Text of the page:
This Easter weekend with so many of us stuck at home it could be a good time to try your hand at cooking a few new things themed around the holiday. For example fish pie for Good Friday which is usually a fasting day in Catholic households which translates as no meat. Saturday could be about some gluten free hot cross buns and Sunday might be time to get out the big guns with some gorgeous sides for the prawns and ham. Monday you will probably be living on leftovers but these easy banana muffins could be a nice addition to breakfast or afternoon tea.

The fish pie recipe is from Taste.com and uses almond milk in place of dairy. The gluten free hot cross bun recipe is from the Healthy Chef. Some healthy sides for Easter could include the following;

Roast vegetables with chili jam

  • 1 large sweet potato
  • 2 red and 2 yellow capsicum
  • 4 medium tomatoes
  • 2 large carrots
  • 2 medium zuchini

Slice vegetables thinly and halve tomatoes. Spray with olive oil and bake uncovered in hot oven 20 minutes. (200 C) Turn and cook for a further 10 minutes.

Chilli Jam

  • 1 medium onion chopped finely
  • 2 crushed garlic cloves
  • 4 large tomatoes seeded and chopped
  • 1/4 cup chopped basil
  • 1/2 cup red wine vinegar
  • 80ml dry sherry
  • 2 chilis seeded and chopped
  • 3/4 cup raw sugar

Combine ingredients in large pan and bring to boil. Reduce to a simmer for 30 minutes or until thickened, stirring occasionally. Serve with roast vegetables.

French beans provencale

  • 500 g green beans
  • olive oil
  • 1 clove garlic
  • 2 tsp parsley

Wash beans, top and tail. Steam until tender Meanwhile heat oil in saucepan , stir in garlic and parsley and a pinch of salt. Add beans and toss until well combined.

Warm Cherry Tomato Salad

  • Olive Oil
  • 2 Tablesp Honey
  • 1 Tblesp oregano, tarragon and basil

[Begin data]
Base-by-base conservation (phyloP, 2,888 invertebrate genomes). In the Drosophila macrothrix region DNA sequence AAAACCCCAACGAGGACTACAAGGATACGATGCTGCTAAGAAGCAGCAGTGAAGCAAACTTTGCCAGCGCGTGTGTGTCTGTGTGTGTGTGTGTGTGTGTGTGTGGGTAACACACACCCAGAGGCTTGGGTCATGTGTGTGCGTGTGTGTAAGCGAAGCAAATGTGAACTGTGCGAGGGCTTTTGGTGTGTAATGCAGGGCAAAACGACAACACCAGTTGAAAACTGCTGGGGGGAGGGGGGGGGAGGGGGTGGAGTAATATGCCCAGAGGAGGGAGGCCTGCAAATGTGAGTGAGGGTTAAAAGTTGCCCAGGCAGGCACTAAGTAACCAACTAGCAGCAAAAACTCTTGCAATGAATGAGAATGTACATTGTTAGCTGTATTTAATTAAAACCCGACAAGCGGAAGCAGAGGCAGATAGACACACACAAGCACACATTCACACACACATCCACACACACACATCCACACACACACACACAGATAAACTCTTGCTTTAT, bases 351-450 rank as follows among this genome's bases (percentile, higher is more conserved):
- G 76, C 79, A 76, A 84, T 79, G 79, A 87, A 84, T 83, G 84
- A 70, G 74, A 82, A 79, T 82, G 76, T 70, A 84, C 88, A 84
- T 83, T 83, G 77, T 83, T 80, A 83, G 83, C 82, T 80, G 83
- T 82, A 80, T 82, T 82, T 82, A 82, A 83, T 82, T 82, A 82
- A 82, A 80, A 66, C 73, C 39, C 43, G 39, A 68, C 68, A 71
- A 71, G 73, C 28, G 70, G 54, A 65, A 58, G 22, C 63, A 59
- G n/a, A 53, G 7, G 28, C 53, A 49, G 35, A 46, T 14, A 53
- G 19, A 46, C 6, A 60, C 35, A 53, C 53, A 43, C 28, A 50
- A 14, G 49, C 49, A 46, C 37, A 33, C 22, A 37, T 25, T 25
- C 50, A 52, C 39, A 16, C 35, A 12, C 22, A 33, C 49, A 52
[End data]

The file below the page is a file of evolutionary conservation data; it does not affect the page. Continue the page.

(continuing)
• 1 sliced onion
  • 6 shallots
  • 2 punnets cherry tomatoes
  • Vinaigrette – 2 Tblesp Balsamic, 1 Tblesp Olive Oil and 1 tsp mustard.

Heat oil stir in honey and herbs. Add onion and brown stirring constantly.. Lower heat and add tomatoes and stir gently. Serve warm and sprinkle with vinaigrette and chopped basil.

Vinaigrette – combine oil and mustard and beat in balsamic vinegar.

Gluten Free Banana Muffins

  • 1 tsp vanilla essence (add to sugar)
  • 50 g butter
  • 3 mashed bananas
  • 1 1/2 cups gluten free self raising flour or 1 cup gluten free self raising flour plus 1/2 cup of almond meal or coconut flour (coconut gives it a nice moisture)
  • 1 egg
  • 1/4 cup choc chips preferably dairy free (or 1/2 cup frozen raspberries)
  • 1/2 cup sugar

Melt butter, mix in sugar and then egg. Add in alternately flour and bananas and stir well. Then add in the choc chips. Spoon mixture into 12 muffin cases or greased muffin tray. Cook 15-20 minutes at 180 Celsius. Muffins should be lightly browned when cooked.

Christine Pope is a naturopath and nutritionist who practices at Elemental Health at St Ives. Her favourite tool for finding new recipes is googling ingredients.

Meal Plan Week Two

Following on from the previous blog (Meal Plan Week One) I am documenting some healthy eating suggestions for my family as I am still not able to prepare food easily. Well I can prep some things but lifting and bending is still challenging post surgery.

This week’s meal plan included the following ideas;

Simple Potato Curry

One or two tablespoons curry paste ( two if you prefer it spicy),
1 tsp each cumin, mustard, ginger and garlic
One onion
2 potatoes
1 piece sweet potato or pumpkin or 2 carrots
2 red capsicum
1 eggplant
2 zucchini
1 can chopped tomatoes
1 can coconut milk
Add a little oil to the pan and a chopped onion plus the spices. Fry the onion in the spices. Add two potatoes, a quarter pumpkin, two red capsicum (scrub potatoes, don’t peel – less work and better for you). Cut all the vegetables about the same size – for instance, in quarters.